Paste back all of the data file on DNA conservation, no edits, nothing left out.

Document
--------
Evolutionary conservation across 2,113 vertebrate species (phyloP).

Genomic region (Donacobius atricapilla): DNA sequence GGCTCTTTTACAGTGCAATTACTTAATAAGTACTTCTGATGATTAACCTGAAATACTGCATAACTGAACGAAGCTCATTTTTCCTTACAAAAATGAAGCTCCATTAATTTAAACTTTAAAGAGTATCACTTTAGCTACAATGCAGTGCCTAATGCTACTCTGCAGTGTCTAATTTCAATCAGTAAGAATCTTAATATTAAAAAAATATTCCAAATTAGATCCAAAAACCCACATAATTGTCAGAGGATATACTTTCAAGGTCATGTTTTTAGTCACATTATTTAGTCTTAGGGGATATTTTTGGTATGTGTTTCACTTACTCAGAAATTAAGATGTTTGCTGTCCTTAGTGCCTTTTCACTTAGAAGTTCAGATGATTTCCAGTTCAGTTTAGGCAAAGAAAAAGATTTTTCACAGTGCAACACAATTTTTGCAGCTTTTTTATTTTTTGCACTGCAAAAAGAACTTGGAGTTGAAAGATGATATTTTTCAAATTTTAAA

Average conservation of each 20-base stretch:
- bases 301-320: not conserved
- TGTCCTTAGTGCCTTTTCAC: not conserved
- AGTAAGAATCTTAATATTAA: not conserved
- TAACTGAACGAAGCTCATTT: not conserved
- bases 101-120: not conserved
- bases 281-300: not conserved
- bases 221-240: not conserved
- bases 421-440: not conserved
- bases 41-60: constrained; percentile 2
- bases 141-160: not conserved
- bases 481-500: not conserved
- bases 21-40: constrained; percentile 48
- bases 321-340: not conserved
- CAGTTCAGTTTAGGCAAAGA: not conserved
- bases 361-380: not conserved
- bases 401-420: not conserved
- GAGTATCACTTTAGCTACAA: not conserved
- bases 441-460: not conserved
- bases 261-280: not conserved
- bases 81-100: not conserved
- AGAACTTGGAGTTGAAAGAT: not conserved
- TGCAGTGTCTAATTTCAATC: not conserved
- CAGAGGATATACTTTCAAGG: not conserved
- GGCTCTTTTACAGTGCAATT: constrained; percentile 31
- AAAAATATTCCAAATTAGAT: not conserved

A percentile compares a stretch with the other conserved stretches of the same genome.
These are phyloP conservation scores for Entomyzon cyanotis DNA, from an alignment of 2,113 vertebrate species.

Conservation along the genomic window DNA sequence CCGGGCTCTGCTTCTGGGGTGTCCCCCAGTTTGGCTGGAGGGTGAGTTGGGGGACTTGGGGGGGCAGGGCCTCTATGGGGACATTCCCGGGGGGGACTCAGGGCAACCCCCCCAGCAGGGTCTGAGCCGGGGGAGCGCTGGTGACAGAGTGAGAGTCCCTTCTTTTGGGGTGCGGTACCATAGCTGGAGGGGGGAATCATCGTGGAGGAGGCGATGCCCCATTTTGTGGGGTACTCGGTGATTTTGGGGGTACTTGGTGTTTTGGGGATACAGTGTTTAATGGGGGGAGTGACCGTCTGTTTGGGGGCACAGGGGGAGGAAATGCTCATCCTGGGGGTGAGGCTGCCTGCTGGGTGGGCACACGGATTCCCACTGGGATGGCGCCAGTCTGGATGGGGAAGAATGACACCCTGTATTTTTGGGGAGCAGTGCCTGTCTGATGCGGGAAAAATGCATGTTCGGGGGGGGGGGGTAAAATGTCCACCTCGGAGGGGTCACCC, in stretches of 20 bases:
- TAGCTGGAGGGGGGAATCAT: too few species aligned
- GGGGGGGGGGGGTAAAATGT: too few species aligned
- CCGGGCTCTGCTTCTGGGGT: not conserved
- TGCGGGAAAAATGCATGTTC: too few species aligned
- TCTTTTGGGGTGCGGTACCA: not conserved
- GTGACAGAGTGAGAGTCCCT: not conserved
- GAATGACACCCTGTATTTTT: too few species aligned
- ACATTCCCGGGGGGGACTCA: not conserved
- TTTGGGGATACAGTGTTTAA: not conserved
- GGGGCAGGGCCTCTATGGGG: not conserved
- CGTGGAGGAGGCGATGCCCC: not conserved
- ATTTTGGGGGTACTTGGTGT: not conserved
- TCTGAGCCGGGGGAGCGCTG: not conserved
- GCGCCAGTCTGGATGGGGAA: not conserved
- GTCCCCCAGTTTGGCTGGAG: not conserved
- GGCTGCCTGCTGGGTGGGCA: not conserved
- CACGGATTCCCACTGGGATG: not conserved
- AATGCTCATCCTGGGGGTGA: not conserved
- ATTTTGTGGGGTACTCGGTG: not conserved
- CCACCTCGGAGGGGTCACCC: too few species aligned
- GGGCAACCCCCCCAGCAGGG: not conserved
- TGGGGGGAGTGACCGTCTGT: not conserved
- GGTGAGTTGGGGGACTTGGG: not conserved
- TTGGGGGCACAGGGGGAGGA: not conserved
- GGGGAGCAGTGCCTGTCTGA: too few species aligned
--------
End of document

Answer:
Evolutionary conservation across 2,113 vertebrate species (phyloP).

Genomic region (Donacobius atricapilla): DNA sequence GGCTCTTTTACAGTGCAATTACTTAATAAGTACTTCTGATGATTAACCTGAAATACTGCATAACTGAACGAAGCTCATTTTTCCTTACAAAAATGAAGCTCCATTAATTTAAACTTTAAAGAGTATCACTTTAGCTACAATGCAGTGCCTAATGCTACTCTGCAGTGTCTAATTTCAATCAGTAAGAATCTTAATATTAAAAAAATATTCCAAATTAGATCCAAAAACCCACATAATTGTCAGAGGATATACTTTCAAGGTCATGTTTTTAGTCACATTATTTAGTCTTAGGGGATATTTTTGGTATGTGTTTCACTTACTCAGAAATTAAGATGTTTGCTGTCCTTAGTGCCTTTTCACTTAGAAGTTCAGATGATTTCCAGTTCAGTTTAGGCAAAGAAAAAGATTTTTCACAGTGCAACACAATTTTTGCAGCTTTTTTATTTTTTGCACTGCAAAAAGAACTTGGAGTTGAAAGATGATATTTTTCAAATTTTAAA

Average conservation of each 20-base stretch:
- bases 301-320: not conserved
- TGTCCTTAGTGCCTTTTCAC: not conserved
- AGTAAGAATCTTAATATTAA: not conserved
- TAACTGAACGAAGCTCATTT: not conserved
- bases 101-120: not conserved
- bases 281-300: not conserved
- bases 221-240: not conserved
- bases 421-440: not conserved
- bases 41-60: constrained; percentile 2
- bases 141-160: not conserved
- bases 481-500: not conserved
- bases 21-40: constrained; percentile 48
- bases 321-340: not conserved
- CAGTTCAGTTTAGGCAAAGA: not conserved
- bases 361-380: not conserved
- bases 401-420: not conserved
- GAGTATCACTTTAGCTACAA: not conserved
- bases 441-460: not conserved
- bases 261-280: not conserved
- bases 81-100: not conserved
- AGAACTTGGAGTTGAAAGAT: not conserved
- TGCAGTGTCTAATTTCAATC: not conserved
- CAGAGGATATACTTTCAAGG: not conserved
- GGCTCTTTTACAGTGCAATT: constrained; percentile 31
- AAAAATATTCCAAATTAGAT: not conserved

A percentile compares a stretch with the other conserved stretches of the same genome.
These are phyloP conservation scores for Entomyzon cyanotis DNA, from an alignment of 2,113 vertebrate species.

Conservation along the genomic window DNA sequence CCGGGCTCTGCTTCTGGGGTGTCCCCCAGTTTGGCTGGAGGGTGAGTTGGGGGACTTGGGGGGGCAGGGCCTCTATGGGGACATTCCCGGGGGGGACTCAGGGCAACCCCCCCAGCAGGGTCTGAGCCGGGGGAGCGCTGGTGACAGAGTGAGAGTCCCTTCTTTTGGGGTGCGGTACCATAGCTGGAGGGGGGAATCATCGTGGAGGAGGCGATGCCCCATTTTGTGGGGTACTCGGTGATTTTGGGGGTACTTGGTGTTTTGGGGATACAGTGTTTAATGGGGGGAGTGACCGTCTGTTTGGGGGCACAGGGGGAGGAAATGCTCATCCTGGGGGTGAGGCTGCCTGCTGGGTGGGCACACGGATTCCCACTGGGATGGCGCCAGTCTGGATGGGGAAGAATGACACCCTGTATTTTTGGGGAGCAGTGCCTGTCTGATGCGGGAAAAATGCATGTTCGGGGGGGGGGGGTAAAATGTCCACCTCGGAGGGGTCACCC, in stretches of 20 bases:
- TAGCTGGAGGGGGGAATCAT: too few species aligned
- GGGGGGGGGGGGTAAAATGT: too few species aligned
- CCGGGCTCTGCTTCTGGGGT: not conserved
- TGCGGGAAAAATGCATGTTC: too few species aligned
- TCTTTTGGGGTGCGGTACCA: not conserved
- GTGACAGAGTGAGAGTCCCT: not conserved
- GAATGACACCCTGTATTTTT: too few species aligned
- ACATTCCCGGGGGGGACTCA: not conserved
- TTTGGGGATACAGTGTTTAA: not conserved
- GGGGCAGGGCCTCTATGGGG: not conserved
- CGTGGAGGAGGCGATGCCCC: not conserved
- ATTTTGGGGGTACTTGGTGT: not conserved
- TCTGAGCCGGGGGAGCGCTG: not conserved
- GCGCCAGTCTGGATGGGGAA: not conserved
- GTCCCCCAGTTTGGCTGGAG: not conserved
- GGCTGCCTGCTGGGTGGGCA: not conserved
- CACGGATTCCCACTGGGATG: not conserved
- AATGCTCATCCTGGGGGTGA: not conserved
- ATTTTGTGGGGTACTCGGTG: not conserved
- CCACCTCGGAGGGGTCACCC: too few species aligned
- GGGCAACCCCCCCAGCAGGG: not conserved
- TGGGGGGAGTGACCGTCTGT: not conserved
- GGTGAGTTGGGGGACTTGGG: not conserved
- TTGGGGGCACAGGGGGAGGA: not conserved
- GGGGAGCAGTGCCTGTCTGA: too few species aligned